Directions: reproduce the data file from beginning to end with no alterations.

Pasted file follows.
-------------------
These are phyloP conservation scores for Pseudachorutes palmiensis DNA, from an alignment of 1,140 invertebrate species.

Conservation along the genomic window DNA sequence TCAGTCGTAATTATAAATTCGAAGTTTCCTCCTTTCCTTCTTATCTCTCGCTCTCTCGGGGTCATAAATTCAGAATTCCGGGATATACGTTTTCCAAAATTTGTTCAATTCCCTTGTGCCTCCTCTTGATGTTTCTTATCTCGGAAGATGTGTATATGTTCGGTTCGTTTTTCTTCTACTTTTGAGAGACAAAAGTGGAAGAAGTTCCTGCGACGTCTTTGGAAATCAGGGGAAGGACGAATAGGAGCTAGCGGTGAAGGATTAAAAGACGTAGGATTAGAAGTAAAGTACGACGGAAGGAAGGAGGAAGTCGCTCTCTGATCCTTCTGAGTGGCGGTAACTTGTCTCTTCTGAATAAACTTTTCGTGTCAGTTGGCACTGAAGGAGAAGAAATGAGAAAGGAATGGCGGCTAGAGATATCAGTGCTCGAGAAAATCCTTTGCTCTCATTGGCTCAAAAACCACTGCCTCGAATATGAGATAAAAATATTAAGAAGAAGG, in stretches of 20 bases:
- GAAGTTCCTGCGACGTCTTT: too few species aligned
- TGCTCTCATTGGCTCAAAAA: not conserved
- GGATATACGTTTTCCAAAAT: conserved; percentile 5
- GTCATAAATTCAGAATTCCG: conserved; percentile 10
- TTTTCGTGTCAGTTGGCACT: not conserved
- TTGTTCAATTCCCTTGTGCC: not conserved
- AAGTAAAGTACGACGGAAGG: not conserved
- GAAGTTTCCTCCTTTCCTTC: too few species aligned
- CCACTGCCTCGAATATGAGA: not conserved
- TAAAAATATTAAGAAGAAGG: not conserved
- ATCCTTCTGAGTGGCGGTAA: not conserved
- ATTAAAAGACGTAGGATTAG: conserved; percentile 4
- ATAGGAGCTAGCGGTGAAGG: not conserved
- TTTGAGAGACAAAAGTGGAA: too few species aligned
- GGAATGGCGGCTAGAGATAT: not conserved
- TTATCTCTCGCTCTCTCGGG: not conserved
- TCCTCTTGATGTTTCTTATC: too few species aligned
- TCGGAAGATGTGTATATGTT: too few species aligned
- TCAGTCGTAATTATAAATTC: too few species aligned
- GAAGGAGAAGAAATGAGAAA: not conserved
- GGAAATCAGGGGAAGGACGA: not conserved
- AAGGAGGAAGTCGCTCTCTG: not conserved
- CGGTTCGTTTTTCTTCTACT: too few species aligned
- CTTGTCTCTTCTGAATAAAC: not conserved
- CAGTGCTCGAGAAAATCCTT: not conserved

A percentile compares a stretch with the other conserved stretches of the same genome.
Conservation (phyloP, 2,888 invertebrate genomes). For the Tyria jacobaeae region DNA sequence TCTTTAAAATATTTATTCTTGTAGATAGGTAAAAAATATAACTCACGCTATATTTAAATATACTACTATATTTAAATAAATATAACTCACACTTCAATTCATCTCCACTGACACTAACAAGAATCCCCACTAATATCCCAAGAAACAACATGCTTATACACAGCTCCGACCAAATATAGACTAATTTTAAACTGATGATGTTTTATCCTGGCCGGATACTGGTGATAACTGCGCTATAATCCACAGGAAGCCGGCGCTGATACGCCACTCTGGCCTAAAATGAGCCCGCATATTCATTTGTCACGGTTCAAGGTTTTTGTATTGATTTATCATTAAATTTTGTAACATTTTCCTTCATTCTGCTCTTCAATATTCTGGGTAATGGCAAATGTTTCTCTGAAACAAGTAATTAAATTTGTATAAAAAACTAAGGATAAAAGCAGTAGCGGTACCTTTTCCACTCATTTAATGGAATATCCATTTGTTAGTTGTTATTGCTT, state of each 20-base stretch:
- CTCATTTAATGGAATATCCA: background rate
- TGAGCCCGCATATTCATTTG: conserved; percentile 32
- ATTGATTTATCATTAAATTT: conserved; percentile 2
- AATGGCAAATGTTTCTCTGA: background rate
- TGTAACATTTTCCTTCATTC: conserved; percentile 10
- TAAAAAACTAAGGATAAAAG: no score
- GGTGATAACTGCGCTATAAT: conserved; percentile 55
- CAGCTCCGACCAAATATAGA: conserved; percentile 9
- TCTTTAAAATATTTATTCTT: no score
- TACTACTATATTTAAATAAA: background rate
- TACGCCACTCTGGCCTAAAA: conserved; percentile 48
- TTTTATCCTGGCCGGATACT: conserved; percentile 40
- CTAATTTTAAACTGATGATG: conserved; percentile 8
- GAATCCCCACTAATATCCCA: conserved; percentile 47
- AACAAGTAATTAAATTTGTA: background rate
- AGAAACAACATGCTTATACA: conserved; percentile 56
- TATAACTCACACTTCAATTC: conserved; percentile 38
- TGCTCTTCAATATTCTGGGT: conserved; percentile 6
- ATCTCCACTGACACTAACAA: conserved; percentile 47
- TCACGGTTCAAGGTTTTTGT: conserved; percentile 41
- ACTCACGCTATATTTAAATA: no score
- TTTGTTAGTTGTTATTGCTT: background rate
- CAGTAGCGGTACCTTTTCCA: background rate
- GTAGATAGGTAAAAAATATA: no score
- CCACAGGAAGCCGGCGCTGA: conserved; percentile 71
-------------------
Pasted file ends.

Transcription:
These are phyloP conservation scores for Pseudachorutes palmiensis DNA, from an alignment of 1,140 invertebrate species.

Conservation along the genomic window DNA sequence TCAGTCGTAATTATAAATTCGAAGTTTCCTCCTTTCCTTCTTATCTCTCGCTCTCTCGGGGTCATAAATTCAGAATTCCGGGATATACGTTTTCCAAAATTTGTTCAATTCCCTTGTGCCTCCTCTTGATGTTTCTTATCTCGGAAGATGTGTATATGTTCGGTTCGTTTTTCTTCTACTTTTGAGAGACAAAAGTGGAAGAAGTTCCTGCGACGTCTTTGGAAATCAGGGGAAGGACGAATAGGAGCTAGCGGTGAAGGATTAAAAGACGTAGGATTAGAAGTAAAGTACGACGGAAGGAAGGAGGAAGTCGCTCTCTGATCCTTCTGAGTGGCGGTAACTTGTCTCTTCTGAATAAACTTTTCGTGTCAGTTGGCACTGAAGGAGAAGAAATGAGAAAGGAATGGCGGCTAGAGATATCAGTGCTCGAGAAAATCCTTTGCTCTCATTGGCTCAAAAACCACTGCCTCGAATATGAGATAAAAATATTAAGAAGAAGG, in stretches of 20 bases:
- GAAGTTCCTGCGACGTCTTT: too few species aligned
- TGCTCTCATTGGCTCAAAAA: not conserved
- GGATATACGTTTTCCAAAAT: conserved; percentile 5
- GTCATAAATTCAGAATTCCG: conserved; percentile 10
- TTTTCGTGTCAGTTGGCACT: not conserved
- TTGTTCAATTCCCTTGTGCC: not conserved
- AAGTAAAGTACGACGGAAGG: not conserved
- GAAGTTTCCTCCTTTCCTTC: too few species aligned
- CCACTGCCTCGAATATGAGA: not conserved
- TAAAAATATTAAGAAGAAGG: not conserved
- ATCCTTCTGAGTGGCGGTAA: not conserved
- ATTAAAAGACGTAGGATTAG: conserved; percentile 4
- ATAGGAGCTAGCGGTGAAGG: not conserved
- TTTGAGAGACAAAAGTGGAA: too few species aligned
- GGAATGGCGGCTAGAGATAT: not conserved
- TTATCTCTCGCTCTCTCGGG: not conserved
- TCCTCTTGATGTTTCTTATC: too few species aligned
- TCGGAAGATGTGTATATGTT: too few species aligned
- TCAGTCGTAATTATAAATTC: too few species aligned
- GAAGGAGAAGAAATGAGAAA: not conserved
- GGAAATCAGGGGAAGGACGA: not conserved
- AAGGAGGAAGTCGCTCTCTG: not conserved
- CGGTTCGTTTTTCTTCTACT: too few species aligned
- CTTGTCTCTTCTGAATAAAC: not conserved
- CAGTGCTCGAGAAAATCCTT: not conserved

A percentile compares a stretch with the other conserved stretches of the same genome.
Conservation (phyloP, 2,888 invertebrate genomes). For the Tyria jacobaeae region DNA sequence TCTTTAAAATATTTATTCTTGTAGATAGGTAAAAAATATAACTCACGCTATATTTAAATATACTACTATATTTAAATAAATATAACTCACACTTCAATTCATCTCCACTGACACTAACAAGAATCCCCACTAATATCCCAAGAAACAACATGCTTATACACAGCTCCGACCAAATATAGACTAATTTTAAACTGATGATGTTTTATCCTGGCCGGATACTGGTGATAACTGCGCTATAATCCACAGGAAGCCGGCGCTGATACGCCACTCTGGCCTAAAATGAGCCCGCATATTCATTTGTCACGGTTCAAGGTTTTTGTATTGATTTATCATTAAATTTTGTAACATTTTCCTTCATTCTGCTCTTCAATATTCTGGGTAATGGCAAATGTTTCTCTGAAACAAGTAATTAAATTTGTATAAAAAACTAAGGATAAAAGCAGTAGCGGTACCTTTTCCACTCATTTAATGGAATATCCATTTGTTAGTTGTTATTGCTT, state of each 20-base stretch:
- CTCATTTAATGGAATATCCA: background rate
- TGAGCCCGCATATTCATTTG: conserved; percentile 32
- ATTGATTTATCATTAAATTT: conserved; percentile 2
- AATGGCAAATGTTTCTCTGA: background rate
- TGTAACATTTTCCTTCATTC: conserved; percentile 10
- TAAAAAACTAAGGATAAAAG: no score
- GGTGATAACTGCGCTATAAT: conserved; percentile 55
- CAGCTCCGACCAAATATAGA: conserved; percentile 9
- TCTTTAAAATATTTATTCTT: no score
- TACTACTATATTTAAATAAA: background rate
- TACGCCACTCTGGCCTAAAA: conserved; percentile 48
- TTTTATCCTGGCCGGATACT: conserved; percentile 40
- CTAATTTTAAACTGATGATG: conserved; percentile 8
- GAATCCCCACTAATATCCCA: conserved; percentile 47
- AACAAGTAATTAAATTTGTA: background rate
- AGAAACAACATGCTTATACA: conserved; percentile 56
- TATAACTCACACTTCAATTC: conserved; percentile 38
- TGCTCTTCAATATTCTGGGT: conserved; percentile 6
- ATCTCCACTGACACTAACAA: conserved; percentile 47
- TCACGGTTCAAGGTTTTTGT: conserved; percentile 41
- ACTCACGCTATATTTAAATA: no score
- TTTGTTAGTTGTTATTGCTT: background rate
- CAGTAGCGGTACCTTTTCCA: background rate
- GTAGATAGGTAAAAAATATA: no score
- CCACAGGAAGCCGGCGCTGA: conserved; percentile 71